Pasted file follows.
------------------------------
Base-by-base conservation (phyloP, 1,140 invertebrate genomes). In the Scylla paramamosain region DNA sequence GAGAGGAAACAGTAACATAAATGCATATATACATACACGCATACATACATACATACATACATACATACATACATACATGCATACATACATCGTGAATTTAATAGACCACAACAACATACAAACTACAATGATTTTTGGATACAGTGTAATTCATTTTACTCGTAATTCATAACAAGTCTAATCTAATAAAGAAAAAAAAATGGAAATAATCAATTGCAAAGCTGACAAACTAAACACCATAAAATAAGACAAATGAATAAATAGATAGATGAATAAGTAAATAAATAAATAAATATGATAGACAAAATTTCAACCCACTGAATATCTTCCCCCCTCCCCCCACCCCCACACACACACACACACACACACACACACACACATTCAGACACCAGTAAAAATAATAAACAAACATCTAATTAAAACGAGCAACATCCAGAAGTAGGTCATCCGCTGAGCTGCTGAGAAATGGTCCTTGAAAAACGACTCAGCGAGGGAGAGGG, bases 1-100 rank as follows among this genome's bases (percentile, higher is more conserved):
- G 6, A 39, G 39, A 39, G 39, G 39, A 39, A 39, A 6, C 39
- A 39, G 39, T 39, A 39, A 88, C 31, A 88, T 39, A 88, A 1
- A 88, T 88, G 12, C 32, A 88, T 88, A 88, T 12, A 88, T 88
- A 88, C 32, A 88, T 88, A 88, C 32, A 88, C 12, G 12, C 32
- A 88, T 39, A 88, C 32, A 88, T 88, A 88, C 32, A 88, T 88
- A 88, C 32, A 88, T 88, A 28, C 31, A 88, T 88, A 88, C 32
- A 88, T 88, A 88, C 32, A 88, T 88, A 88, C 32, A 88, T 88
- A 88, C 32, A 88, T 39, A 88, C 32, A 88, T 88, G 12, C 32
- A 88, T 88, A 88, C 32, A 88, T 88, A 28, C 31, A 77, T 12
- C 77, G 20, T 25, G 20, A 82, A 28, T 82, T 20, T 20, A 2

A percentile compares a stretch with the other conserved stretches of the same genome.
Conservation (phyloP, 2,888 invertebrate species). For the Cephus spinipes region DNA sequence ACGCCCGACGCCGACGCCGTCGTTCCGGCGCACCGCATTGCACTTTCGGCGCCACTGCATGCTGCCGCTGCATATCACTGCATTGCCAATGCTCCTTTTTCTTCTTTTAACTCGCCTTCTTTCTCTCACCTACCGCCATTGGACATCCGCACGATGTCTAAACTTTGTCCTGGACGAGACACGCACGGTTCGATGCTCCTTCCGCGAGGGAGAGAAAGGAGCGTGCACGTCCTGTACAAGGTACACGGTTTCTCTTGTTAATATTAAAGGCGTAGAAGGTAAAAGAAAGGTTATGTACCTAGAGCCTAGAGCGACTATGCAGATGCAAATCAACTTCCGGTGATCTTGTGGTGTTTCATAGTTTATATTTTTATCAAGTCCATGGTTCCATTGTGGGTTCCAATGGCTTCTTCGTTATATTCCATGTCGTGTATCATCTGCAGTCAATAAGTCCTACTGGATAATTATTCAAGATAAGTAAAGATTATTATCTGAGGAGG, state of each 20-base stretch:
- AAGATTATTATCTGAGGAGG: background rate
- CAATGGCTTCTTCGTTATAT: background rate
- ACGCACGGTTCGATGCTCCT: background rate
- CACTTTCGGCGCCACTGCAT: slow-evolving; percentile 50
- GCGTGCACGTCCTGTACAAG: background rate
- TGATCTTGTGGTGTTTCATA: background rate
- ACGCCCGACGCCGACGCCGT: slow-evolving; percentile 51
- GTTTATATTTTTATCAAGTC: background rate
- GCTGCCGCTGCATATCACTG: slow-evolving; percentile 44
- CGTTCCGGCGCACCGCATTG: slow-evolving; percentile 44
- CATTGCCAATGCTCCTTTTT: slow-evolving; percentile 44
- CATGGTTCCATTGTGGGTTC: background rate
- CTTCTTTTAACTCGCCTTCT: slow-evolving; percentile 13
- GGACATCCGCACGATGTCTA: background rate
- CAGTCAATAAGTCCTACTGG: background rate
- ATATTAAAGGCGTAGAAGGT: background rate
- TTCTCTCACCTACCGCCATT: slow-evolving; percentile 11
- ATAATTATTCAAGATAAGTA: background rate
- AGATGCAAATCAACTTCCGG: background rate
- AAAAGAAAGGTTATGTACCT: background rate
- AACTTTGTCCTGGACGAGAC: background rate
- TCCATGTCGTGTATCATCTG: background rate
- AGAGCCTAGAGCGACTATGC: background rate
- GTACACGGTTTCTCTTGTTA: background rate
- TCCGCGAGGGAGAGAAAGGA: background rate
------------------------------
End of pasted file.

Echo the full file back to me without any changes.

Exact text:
Base-by-base conservation (phyloP, 1,140 invertebrate genomes). In the Scylla paramamosain region DNA sequence GAGAGGAAACAGTAACATAAATGCATATATACATACACGCATACATACATACATACATACATACATACATACATACATGCATACATACATCGTGAATTTAATAGACCACAACAACATACAAACTACAATGATTTTTGGATACAGTGTAATTCATTTTACTCGTAATTCATAACAAGTCTAATCTAATAAAGAAAAAAAAATGGAAATAATCAATTGCAAAGCTGACAAACTAAACACCATAAAATAAGACAAATGAATAAATAGATAGATGAATAAGTAAATAAATAAATAAATATGATAGACAAAATTTCAACCCACTGAATATCTTCCCCCCTCCCCCCACCCCCACACACACACACACACACACACACACACACACATTCAGACACCAGTAAAAATAATAAACAAACATCTAATTAAAACGAGCAACATCCAGAAGTAGGTCATCCGCTGAGCTGCTGAGAAATGGTCCTTGAAAAACGACTCAGCGAGGGAGAGGG, bases 1-100 rank as follows among this genome's bases (percentile, higher is more conserved):
- G 6, A 39, G 39, A 39, G 39, G 39, A 39, A 39, A 6, C 39
- A 39, G 39, T 39, A 39, A 88, C 31, A 88, T 39, A 88, A 1
- A 88, T 88, G 12, C 32, A 88, T 88, A 88, T 12, A 88, T 88
- A 88, C 32, A 88, T 88, A 88, C 32, A 88, C 12, G 12, C 32
- A 88, T 39, A 88, C 32, A 88, T 88, A 88, C 32, A 88, T 88
- A 88, C 32, A 88, T 88, A 28, C 31, A 88, T 88, A 88, C 32
- A 88, T 88, A 88, C 32, A 88, T 88, A 88, C 32, A 88, T 88
- A 88, C 32, A 88, T 39, A 88, C 32, A 88, T 88, G 12, C 32
- A 88, T 88, A 88, C 32, A 88, T 88, A 28, C 31, A 77, T 12
- C 77, G 20, T 25, G 20, A 82, A 28, T 82, T 20, T 20, A 2

A percentile compares a stretch with the other conserved stretches of the same genome.
Conservation (phyloP, 2,888 invertebrate species). For the Cephus spinipes region DNA sequence ACGCCCGACGCCGACGCCGTCGTTCCGGCGCACCGCATTGCACTTTCGGCGCCACTGCATGCTGCCGCTGCATATCACTGCATTGCCAATGCTCCTTTTTCTTCTTTTAACTCGCCTTCTTTCTCTCACCTACCGCCATTGGACATCCGCACGATGTCTAAACTTTGTCCTGGACGAGACACGCACGGTTCGATGCTCCTTCCGCGAGGGAGAGAAAGGAGCGTGCACGTCCTGTACAAGGTACACGGTTTCTCTTGTTAATATTAAAGGCGTAGAAGGTAAAAGAAAGGTTATGTACCTAGAGCCTAGAGCGACTATGCAGATGCAAATCAACTTCCGGTGATCTTGTGGTGTTTCATAGTTTATATTTTTATCAAGTCCATGGTTCCATTGTGGGTTCCAATGGCTTCTTCGTTATATTCCATGTCGTGTATCATCTGCAGTCAATAAGTCCTACTGGATAATTATTCAAGATAAGTAAAGATTATTATCTGAGGAGG, state of each 20-base stretch:
- AAGATTATTATCTGAGGAGG: background rate
- CAATGGCTTCTTCGTTATAT: background rate
- ACGCACGGTTCGATGCTCCT: background rate
- CACTTTCGGCGCCACTGCAT: slow-evolving; percentile 50
- GCGTGCACGTCCTGTACAAG: background rate
- TGATCTTGTGGTGTTTCATA: background rate
- ACGCCCGACGCCGACGCCGT: slow-evolving; percentile 51
- GTTTATATTTTTATCAAGTC: background rate
- GCTGCCGCTGCATATCACTG: slow-evolving; percentile 44
- CGTTCCGGCGCACCGCATTG: slow-evolving; percentile 44
- CATTGCCAATGCTCCTTTTT: slow-evolving; percentile 44
- CATGGTTCCATTGTGGGTTC: background rate
- CTTCTTTTAACTCGCCTTCT: slow-evolving; percentile 13
- GGACATCCGCACGATGTCTA: background rate
- CAGTCAATAAGTCCTACTGG: background rate
- ATATTAAAGGCGTAGAAGGT: background rate
- TTCTCTCACCTACCGCCATT: slow-evolving; percentile 11
- ATAATTATTCAAGATAAGTA: background rate
- AGATGCAAATCAACTTCCGG: background rate
- AAAAGAAAGGTTATGTACCT: background rate
- AACTTTGTCCTGGACGAGAC: background rate
- TCCATGTCGTGTATCATCTG: background rate
- AGAGCCTAGAGCGACTATGC: background rate
- GTACACGGTTTCTCTTGTTA: background rate
- TCCGCGAGGGAGAGAAAGGA: background rate